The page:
Patent trolls similar to those that plague the technology industry have been hard at work going after carmakers as well, suing Ford alone more than a dozen times between 2012 and 2014.
Also called patent assertion companies, the groups essentially exist to collect patents, initiating patent lawsuits even though they don't manufacture any products of their own. The argument is that purchasing a patent is akin to buying any other property, giving a patent assertion group the right to go after anyone who is using that particular asset.
Last year, 107 such lawsuits were filed against automakers. But Ford doesn't plan to take patent trolling lying down, according to a report from Automotive News.
"We take the protection and licensing of patented innovations very seriously," a Ford spokesman wrote in an e-mail to Automotive News. "And as many smart businesses are doing, we are taking proactive steps to protect against those seeking patent infringement litigation."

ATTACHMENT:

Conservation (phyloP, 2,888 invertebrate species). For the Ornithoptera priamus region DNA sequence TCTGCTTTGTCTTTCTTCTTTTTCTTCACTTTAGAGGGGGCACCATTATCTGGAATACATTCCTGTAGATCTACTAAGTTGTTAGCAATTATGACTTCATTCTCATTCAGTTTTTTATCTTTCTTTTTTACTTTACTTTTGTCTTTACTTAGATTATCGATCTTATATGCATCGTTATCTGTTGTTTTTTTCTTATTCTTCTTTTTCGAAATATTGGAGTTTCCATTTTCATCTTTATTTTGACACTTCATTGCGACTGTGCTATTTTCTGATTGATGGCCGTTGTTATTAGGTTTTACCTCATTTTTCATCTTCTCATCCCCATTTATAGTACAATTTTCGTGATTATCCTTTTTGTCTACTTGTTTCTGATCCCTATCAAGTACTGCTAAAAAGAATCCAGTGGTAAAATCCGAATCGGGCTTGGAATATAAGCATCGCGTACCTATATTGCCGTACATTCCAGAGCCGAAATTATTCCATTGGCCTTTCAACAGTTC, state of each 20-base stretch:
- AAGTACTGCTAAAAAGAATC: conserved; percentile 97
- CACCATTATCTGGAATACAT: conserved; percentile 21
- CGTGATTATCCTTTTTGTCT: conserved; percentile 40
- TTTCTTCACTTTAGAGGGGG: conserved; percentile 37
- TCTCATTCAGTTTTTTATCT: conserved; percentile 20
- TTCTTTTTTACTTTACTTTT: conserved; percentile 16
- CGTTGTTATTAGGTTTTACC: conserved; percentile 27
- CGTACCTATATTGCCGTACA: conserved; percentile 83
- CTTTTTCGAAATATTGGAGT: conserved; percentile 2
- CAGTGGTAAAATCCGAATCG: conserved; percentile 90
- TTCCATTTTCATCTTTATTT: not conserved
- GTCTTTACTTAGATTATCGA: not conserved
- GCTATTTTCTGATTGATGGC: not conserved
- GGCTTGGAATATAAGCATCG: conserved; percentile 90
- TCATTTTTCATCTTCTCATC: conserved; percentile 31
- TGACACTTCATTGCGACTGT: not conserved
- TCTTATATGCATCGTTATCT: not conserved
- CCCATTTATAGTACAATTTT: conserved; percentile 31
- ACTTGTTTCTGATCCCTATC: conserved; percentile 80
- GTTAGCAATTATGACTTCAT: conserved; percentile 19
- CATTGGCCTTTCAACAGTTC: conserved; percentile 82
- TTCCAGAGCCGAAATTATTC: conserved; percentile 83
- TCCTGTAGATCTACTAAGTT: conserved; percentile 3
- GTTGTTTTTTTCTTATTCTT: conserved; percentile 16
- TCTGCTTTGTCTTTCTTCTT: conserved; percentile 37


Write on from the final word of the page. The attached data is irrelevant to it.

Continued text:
The automaker has teamed up with a company called RPX, recently signing a deal with the San Francisco-based organization that is purportedly a defense against patent trolls. RPX has spent around $1 billion collecting patents that could otherwise be used against its members, which include Intel, Microsoft and Samsung.
Members pay $1.5 million each year to join the firm, which gives them collective access to the patent portfolio and protection from potential lawsuits. RPX is looking to gather automotive patents to add to a collection that is currently mostly focused on information technology.
While members are still spending money, they avoid the entanglement and elongated expense that come with long-drawn-out court battles over patents.
Cropping up during the dot-com era, patent trolls have won billions of dollars through their process of buying up patents and initiating lawsuits.
In one example that focuses on the auto industry, patent assertion group Signal IP sued Ford in April 2014 along with BMW, Fiat, Honda, Jaguar Land Rover, Kia, Mazda, Mercedes-Benz, Mitsubishi, Nissan, Porsche, Subaru, Volkswagen and Volvo, Automotive News reported. Signal IP alleged in the lawsuit that these automakers were fringing on its patents with a variety of electronic features such as keyless entry.